Beyond the ordinary supplies like drinking water, batteries, flashlights, battery or hand-crank radio, generators, gasoline, etc.  Evaluate the scale of what you have against the likelihood of weeks without power or water.   A few pro tips below:

♦ Put three 30-gallon trash cans in the shower and fill them with water before the storm.  This will give you 90 gallons of water for cooking and personal hygiene.  You will also need water to manually flush your toilets.  Bottled water is great for drinking, hydrating and toothbrushing, but you will need much more potable water if the municipal supply is compromised or broken.

♦ A standard 6,500-to-8,500-watt generator will run for approximately 8 hours on five gallons of gasoline.   Do not run it all the time.  Turn it on, chill the fridge, make coffee, use the microwave or charge stuff, then turn it off.  Do this in 4-hour shifts and the fridge will be ok and your gasoline will last longer.  Gasoline is a scarce and rare commodity in the aftermath of a hurricane.  Gas stations don’t work without power.  Check the oil in the generator every few days.  Also, have a can of quick start or butane available in case the generator starts acting up.

♦ Extension cords.  If you are purchasing them buy at least one 100 to 150′ extension cord with a triple ponytail.  This way you can use one cord into a central location to charge up your electronic devices.  Establish a central recharging station for phones, pads, laptops, and rechargeable stuff.

♦ Purchase a box of “contractor garbage bags” and just keep them in the garage.  These are large, thick, industrial trash bags that fit 40-gallon drums. They can be used for trash, or even cut open for tarps in the aftermath of a storm.  These thick mil contractor bags have multiple uses following a hurricane.

♦ Do all of your laundry before the hurricane hits.  You will likely not have the ability again for a few weeks.

♦ Cook a week’s worth of meals in advance of the hurricane. Store in fridge so you can microwave for a meal.  Eating a constant diet of sandwiches gets old after the first week.  Dinty Moore canned beef stew and or Chef-boy-ardee raviolis can make a nice break…. anything, except another sandwich.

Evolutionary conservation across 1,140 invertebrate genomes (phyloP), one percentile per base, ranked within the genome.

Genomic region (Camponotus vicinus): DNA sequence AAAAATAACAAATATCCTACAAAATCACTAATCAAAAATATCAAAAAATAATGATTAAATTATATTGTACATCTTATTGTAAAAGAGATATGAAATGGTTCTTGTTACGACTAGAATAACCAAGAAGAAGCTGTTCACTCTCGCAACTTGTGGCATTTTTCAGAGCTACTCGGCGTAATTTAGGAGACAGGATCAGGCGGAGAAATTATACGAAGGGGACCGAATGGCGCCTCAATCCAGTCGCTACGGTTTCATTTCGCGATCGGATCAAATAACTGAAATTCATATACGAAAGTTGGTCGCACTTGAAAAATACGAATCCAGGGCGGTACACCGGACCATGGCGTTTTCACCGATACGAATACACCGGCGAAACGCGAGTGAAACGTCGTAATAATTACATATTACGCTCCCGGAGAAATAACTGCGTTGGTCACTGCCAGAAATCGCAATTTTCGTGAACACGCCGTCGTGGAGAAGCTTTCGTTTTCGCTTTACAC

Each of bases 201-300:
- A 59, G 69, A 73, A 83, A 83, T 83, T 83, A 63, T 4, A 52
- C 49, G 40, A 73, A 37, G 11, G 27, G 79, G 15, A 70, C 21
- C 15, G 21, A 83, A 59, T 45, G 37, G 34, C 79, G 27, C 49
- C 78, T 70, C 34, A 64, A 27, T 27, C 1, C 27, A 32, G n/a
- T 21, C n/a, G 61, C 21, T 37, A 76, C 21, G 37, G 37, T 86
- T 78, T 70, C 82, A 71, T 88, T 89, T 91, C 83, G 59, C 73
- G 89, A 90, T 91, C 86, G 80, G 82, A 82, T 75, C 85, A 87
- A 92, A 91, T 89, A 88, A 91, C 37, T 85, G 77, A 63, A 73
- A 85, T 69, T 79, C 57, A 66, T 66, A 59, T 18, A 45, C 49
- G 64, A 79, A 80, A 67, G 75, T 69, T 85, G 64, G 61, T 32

♦ Have bleach for use in disinfecting stuff before and after a hurricane.  Also have antibiotics and antiseptics for use.  Hygiene and not getting simple infections after a hurricane is critical and often forgotten.  Again, this is where the extra potable water becomes important.  Simple cuts and scrapes become big deals when clean potable water is not regularly available.  Keep your scrapes and abrasions clean and use antiseptic creams immediately.

♦ Do not forget sunscreen and things to relieve muscle aches and pains.  Hurricane recovery involves physical effort.  You will be sore and/or exposed to the elements.  Remember, it’s all about self-sufficiency because the normal services are not available.  A well-equipped first aid kit is a must have.

♦ Buy a small camping stove.  Nothing big or expensive, just something you can cook on outside in case of emergency.  It will be a luxury when you are 2+ weeks without power and all the stores and restaurants are closed for miles.

♦ Those small flashlights that you can strap around your head that take a few AAA batteries?  Yup, GOLD.  Those types of handsfree flashlights are lifesavers inside and outside when you need to see your way around.  Nighttime is especially dark without electricity in the entire town.  Doing stuff like filling a generator with gasoline in the middle of the night is much easier with one of those head strap flashlights.  Strongly advise getting a few, they’re inexpensive too.